Veer off the tourist track: Observe one of the twice-weekly practices at Seattle Dojo, the first judo dojo in North America; stop by the serene Seattle Koyasan Buddhist Temple for chanting and moon meditation; or make reservations to experience an ancient tea ceremony at the East-West Chanoyu Center, a nonprofit founded 38 years ago by the Urasenke Foundation of Kyoto. At Neko, A Cat Cafe, a Tokyo-style petting café in trendy Capitol Hill, you can cuddle adoptable felines with names like Mochi and Matcha. Or, for a slice of old-school Japantown, sidle up to the bar at Bush Garden, a divey ex-sukiyaki joint known for its wild late-night karaoke boozeathons.
Don’t forget the souvenirs! You can always drop a bundle on cheap housewares and cosmetics at Daiso, a stateside satellite of the popular Japanese 100-yen shop, but more distinctive finds, including handmade textiles and porcelain tableware, await at KOBO. The Japanese art boutique is housed in the former Higo Variety Store, an elder statesman of Nihonmachi and a historically significant gathering place for Japanese Americans in the aftermath of World War II. Hosekibako, located within the Japanese Cultural and Community Center of Washington, is a volunteer-run thrift shop reselling kimonos, wooden kokeshi dolls, and lacquerware. For something more modern, get fitted for your new favorite jeans at Blue Owl Workshop, a purveyor of rare Japanese selvedge denim; scout for manga at Kinokuniya bookstore, housed within Uwajimaya Village, a sprawling complex of Asian specialty products and groceries; or raid the racks at Tuesday, the storefront studio of half-Japanese fashion designer Rian Robison, who hand-dyes, cuts, and sews her own line of edgy, kimono-inspired clothing. —ASHLEA HALPERN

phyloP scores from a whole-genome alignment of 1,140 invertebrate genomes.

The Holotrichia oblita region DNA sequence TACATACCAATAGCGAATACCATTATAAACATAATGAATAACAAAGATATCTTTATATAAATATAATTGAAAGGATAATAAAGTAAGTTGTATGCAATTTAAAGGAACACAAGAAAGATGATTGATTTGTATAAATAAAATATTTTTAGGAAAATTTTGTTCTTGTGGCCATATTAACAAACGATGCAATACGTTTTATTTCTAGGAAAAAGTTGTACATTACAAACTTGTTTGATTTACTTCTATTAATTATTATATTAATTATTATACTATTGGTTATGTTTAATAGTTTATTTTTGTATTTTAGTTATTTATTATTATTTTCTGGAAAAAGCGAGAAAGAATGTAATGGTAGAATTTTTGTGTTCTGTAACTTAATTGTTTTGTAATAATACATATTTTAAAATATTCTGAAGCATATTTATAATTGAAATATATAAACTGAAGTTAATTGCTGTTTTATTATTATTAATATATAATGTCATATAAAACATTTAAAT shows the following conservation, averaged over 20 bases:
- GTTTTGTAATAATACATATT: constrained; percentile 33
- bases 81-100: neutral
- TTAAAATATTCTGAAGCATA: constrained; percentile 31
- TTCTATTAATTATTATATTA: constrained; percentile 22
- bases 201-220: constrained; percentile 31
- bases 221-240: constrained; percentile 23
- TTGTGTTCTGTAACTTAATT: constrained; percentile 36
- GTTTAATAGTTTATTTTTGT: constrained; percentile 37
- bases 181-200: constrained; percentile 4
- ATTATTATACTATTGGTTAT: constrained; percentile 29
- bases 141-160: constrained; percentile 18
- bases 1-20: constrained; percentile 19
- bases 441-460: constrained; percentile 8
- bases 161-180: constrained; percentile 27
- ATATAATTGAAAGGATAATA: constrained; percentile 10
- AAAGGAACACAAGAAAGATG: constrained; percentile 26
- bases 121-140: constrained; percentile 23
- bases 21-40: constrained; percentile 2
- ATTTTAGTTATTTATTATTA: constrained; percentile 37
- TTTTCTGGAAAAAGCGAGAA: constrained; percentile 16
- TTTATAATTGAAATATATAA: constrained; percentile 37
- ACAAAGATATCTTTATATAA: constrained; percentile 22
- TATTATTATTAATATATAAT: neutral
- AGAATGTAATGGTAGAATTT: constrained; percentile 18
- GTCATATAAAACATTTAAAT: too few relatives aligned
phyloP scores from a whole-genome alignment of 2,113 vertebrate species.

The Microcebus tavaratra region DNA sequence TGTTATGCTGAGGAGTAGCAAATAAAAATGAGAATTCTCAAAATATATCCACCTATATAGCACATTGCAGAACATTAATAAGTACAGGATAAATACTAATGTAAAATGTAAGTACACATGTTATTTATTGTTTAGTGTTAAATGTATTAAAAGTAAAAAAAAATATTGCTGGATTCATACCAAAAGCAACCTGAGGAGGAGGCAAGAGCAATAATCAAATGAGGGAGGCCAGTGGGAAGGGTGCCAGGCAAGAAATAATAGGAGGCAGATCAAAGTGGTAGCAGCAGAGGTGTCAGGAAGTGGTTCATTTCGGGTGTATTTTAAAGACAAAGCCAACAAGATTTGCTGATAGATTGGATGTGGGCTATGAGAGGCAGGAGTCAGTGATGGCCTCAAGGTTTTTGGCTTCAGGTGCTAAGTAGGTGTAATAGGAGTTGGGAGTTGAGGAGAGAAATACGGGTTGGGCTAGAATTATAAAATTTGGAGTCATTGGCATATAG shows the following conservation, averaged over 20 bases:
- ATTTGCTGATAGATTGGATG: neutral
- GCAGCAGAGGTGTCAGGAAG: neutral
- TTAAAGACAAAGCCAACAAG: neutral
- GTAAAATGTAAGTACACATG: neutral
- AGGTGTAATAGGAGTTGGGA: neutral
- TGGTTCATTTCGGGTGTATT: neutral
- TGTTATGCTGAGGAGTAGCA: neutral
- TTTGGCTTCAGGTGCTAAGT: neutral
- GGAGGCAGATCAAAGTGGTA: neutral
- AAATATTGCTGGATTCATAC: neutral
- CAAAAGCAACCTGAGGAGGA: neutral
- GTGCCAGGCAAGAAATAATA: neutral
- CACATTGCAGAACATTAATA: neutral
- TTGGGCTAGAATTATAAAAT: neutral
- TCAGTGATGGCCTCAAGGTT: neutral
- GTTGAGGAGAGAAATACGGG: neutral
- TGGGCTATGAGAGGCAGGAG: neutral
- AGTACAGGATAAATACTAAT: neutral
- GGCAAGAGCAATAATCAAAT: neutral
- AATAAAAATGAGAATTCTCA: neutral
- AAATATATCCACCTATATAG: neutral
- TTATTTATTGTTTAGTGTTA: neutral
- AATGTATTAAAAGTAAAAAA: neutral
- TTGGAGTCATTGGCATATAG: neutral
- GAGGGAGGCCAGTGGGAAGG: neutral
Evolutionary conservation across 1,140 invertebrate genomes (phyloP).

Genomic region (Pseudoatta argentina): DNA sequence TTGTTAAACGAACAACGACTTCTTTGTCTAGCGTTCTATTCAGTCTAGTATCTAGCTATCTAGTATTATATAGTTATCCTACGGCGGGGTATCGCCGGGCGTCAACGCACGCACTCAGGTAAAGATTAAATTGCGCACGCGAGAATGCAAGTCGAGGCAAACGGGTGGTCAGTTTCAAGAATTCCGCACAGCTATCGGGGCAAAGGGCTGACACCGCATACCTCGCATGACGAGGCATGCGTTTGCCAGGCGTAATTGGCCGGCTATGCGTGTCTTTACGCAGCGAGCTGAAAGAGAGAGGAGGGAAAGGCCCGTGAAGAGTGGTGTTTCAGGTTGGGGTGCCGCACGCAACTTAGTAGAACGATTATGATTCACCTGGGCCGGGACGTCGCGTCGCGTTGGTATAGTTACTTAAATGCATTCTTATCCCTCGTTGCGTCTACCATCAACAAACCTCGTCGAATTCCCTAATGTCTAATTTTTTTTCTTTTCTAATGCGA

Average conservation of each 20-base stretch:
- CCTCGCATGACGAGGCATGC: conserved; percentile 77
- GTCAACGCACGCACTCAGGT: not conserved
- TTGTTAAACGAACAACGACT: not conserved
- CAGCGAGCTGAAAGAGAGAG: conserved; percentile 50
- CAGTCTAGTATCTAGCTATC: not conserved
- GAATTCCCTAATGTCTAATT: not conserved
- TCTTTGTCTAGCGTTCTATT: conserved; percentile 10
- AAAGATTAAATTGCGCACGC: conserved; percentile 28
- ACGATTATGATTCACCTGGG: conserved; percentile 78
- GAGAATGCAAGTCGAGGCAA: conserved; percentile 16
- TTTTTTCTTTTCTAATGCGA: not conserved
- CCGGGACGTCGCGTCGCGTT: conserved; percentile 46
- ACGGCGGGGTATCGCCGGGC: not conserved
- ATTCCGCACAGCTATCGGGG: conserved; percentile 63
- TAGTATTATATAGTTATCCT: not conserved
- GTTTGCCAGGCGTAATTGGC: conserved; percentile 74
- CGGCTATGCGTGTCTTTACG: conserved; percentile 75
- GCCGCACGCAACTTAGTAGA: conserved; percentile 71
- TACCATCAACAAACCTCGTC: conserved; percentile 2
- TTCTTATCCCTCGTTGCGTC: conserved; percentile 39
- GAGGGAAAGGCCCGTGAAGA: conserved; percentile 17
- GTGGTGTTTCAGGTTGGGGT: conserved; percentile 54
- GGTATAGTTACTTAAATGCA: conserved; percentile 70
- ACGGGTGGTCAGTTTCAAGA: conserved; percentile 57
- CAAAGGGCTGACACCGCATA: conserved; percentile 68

When the hurry and dash of San Francisco start to overwhelm, head north. It doesn’t get much chiller than Mendocino County.
Spring on the Mendocino coast offers the promise of gray whale sightings and Indian paintbrush blooming on the cliffs. The winding, three-and-a-half-hour drive from San Francisco rewards you with a backdrop of soaring redwoods set against the Pacific and a stillness that encourages travelers to unplug and recharge.
Begin by exploring the seaside town of Mendocino on foot. On weekends, Café Beaujolais serves wood-fired pizzas at picnic tables in the garden. A mile south is glamping spot Mendocino Grove, 37 acres with hiking trails, canoes, and morning yoga classes, plus all the comforts of a hotel: luxurious tents with beds, heated mattress pads, and Wi-Fi.
Once a bustling lumber settlement, the town of Elk, 17 miles south of Mendocino, is worth visiting for its driftwood-strewn state beach and the newly reopened Harbor House Inn. The remodeled 103-year-old property features private fireplaces, on-site massages, and a secluded beach and waterfall. At the inn’s restaurant, Matthew Kammerer, formerly of the three-Michelin-star San Francisco restaurant Saison, keeps things local. He uses ingredients sourced within 50 miles in dishes such as abalone with Mendocino wild rice and seaweed from the cove.
Southeast of Elk on Route 128 in the heart of the Anderson Valley is Philo, a hamlet known for its tasting rooms as well as the new Poleeko Roadhouse. The menu showcases heritage pork and slow-smoked meats. At Pennyroyal Farm, a winery and creamery in the neighboring town of Boonville, you can tour the vineyard and solar-powered barn, meet the dairy goats and sheep, and taste pairings of the house-made cheeses with estate wines. Grab some of the farm’s gold medal–winning Bollie’s Mollies cheese and a bottle of rosé to enjoy Mendocino for just a bit longer. —SUSANNAH CHEN